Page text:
• Teaching frustrations. The kind of learning environment I grew up experiencing is much different than the public school system in Namibia. I try to teach the way I was taught, which included group work, raising your hand when you know the answer, being quiet when the teacher is teaching, etc. These simple things just aren’t common here. My learners are often confused by my classroom expectations. Even with very large class sizes, I still try to incorporate “learner-centered education,” but my learners are not used to group work, they are not used having someone read to them, and they are not used to thinking creatively. The most common method of instruction is for a teacher to write notes on the board and have the learners copy them down. Some days it feels like I’m teaching rocket science. I am often baffled at how difficult it is for many of my learners to understand what seems to be a simple concept. In my high school, many students worked hard and were very ambitious. Here I’ve had the opposite problem. It seems like more learners are unmotivated than motivated. Many learners do not do their homework or classwork at all. The solution in most classrooms is to punish learners by making them hold desks above their heads in front of class, beat the learners with a stick or have them clean the classrooms. I haven’t quite mastered this discipline system yet.
  • A 24/7 job. Peace Corps volunteers are always ambassadors for their country, whether they are working or not. Even if we are traveling on vacation, we are still representing America. When Namibians meet us they might think all other Americans are just like us. Our housing is at my school. When I was sick for a week I could hear the learners being loud on campus all day long. While it’s very convenient to live at school (it makes marking hundreds of books and exams much easier), it’s tough and exhausting to always feel like you are on duty. Being easily recognized in town by many is a great way to feel like you are really part of your community. It’s difficult, however, when you are enjoying a get-together with Namibian friends to blow off some steam and a few of your learners show up to the party because they’re related to someone there. This has happened many times. Most Americans like separation of their work and personal lives. The line between Mrs. Shusko the teacher and Lisa Shusko the person is very blurry here.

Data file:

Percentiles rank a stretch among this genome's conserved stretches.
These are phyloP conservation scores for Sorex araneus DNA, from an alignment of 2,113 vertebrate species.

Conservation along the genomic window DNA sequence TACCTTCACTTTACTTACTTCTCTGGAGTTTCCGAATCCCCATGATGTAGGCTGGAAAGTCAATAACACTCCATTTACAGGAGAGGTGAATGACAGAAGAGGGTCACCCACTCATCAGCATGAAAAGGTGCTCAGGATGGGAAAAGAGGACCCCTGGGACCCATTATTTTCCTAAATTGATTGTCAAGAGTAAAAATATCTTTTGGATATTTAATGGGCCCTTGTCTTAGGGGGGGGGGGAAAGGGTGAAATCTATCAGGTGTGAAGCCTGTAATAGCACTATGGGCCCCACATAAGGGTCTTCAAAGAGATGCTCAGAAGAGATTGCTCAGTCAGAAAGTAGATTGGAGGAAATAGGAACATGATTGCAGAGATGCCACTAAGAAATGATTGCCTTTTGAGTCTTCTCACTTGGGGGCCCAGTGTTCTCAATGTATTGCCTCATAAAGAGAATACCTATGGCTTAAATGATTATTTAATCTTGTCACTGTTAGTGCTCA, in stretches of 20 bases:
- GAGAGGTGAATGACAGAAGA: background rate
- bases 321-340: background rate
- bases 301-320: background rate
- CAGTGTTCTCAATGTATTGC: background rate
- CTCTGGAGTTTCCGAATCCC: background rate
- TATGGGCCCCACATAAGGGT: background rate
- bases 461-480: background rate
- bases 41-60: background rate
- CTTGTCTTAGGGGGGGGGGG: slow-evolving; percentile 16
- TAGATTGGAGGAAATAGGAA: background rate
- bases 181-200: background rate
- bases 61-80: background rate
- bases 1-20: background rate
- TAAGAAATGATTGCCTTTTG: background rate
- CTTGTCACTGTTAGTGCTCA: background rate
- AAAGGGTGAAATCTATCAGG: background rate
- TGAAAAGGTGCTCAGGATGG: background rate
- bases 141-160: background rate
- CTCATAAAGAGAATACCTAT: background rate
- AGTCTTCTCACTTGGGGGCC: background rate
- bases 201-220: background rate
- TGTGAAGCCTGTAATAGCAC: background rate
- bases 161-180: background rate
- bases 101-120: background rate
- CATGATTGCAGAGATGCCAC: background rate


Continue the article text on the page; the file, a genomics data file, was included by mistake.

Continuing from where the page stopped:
• Feeling guilty and overwhelmed.  Peace Corps volunteers make a two year commitment to the communities they serve. I battle often with the feeling of not having taught my learners enough and of not having done enough for my community. You end up second guessing yourself a lot. “I should have taught that lesson a different way so that maybe all of my learners would have understood.” I am the type of person who felt overwhelmed in the U.S. at times, but here it takes on a new meaning. Everywhere I look, there’s a person I could help or there’s a project I could assist. It’s often a battle to remind yourself that there’s only so much you can do, to stay sane and not burn out, and to learn to accept that. Even if we help only a few people, that’s still success.
  • Sustainability. Peace Corps volunteers are supposed to make sure all their projects will continue when they leave service. If you open a library, there should be a teacher ready to take over the project when you’re gone. If you get a grant to start a garden, the community should be invested and educated on gardening by the time you depart. This is much easier said than done. Teachers at my school are overworked as most teach 38 or 40 periods a week, and it’s hard for them to imagine taking on more work.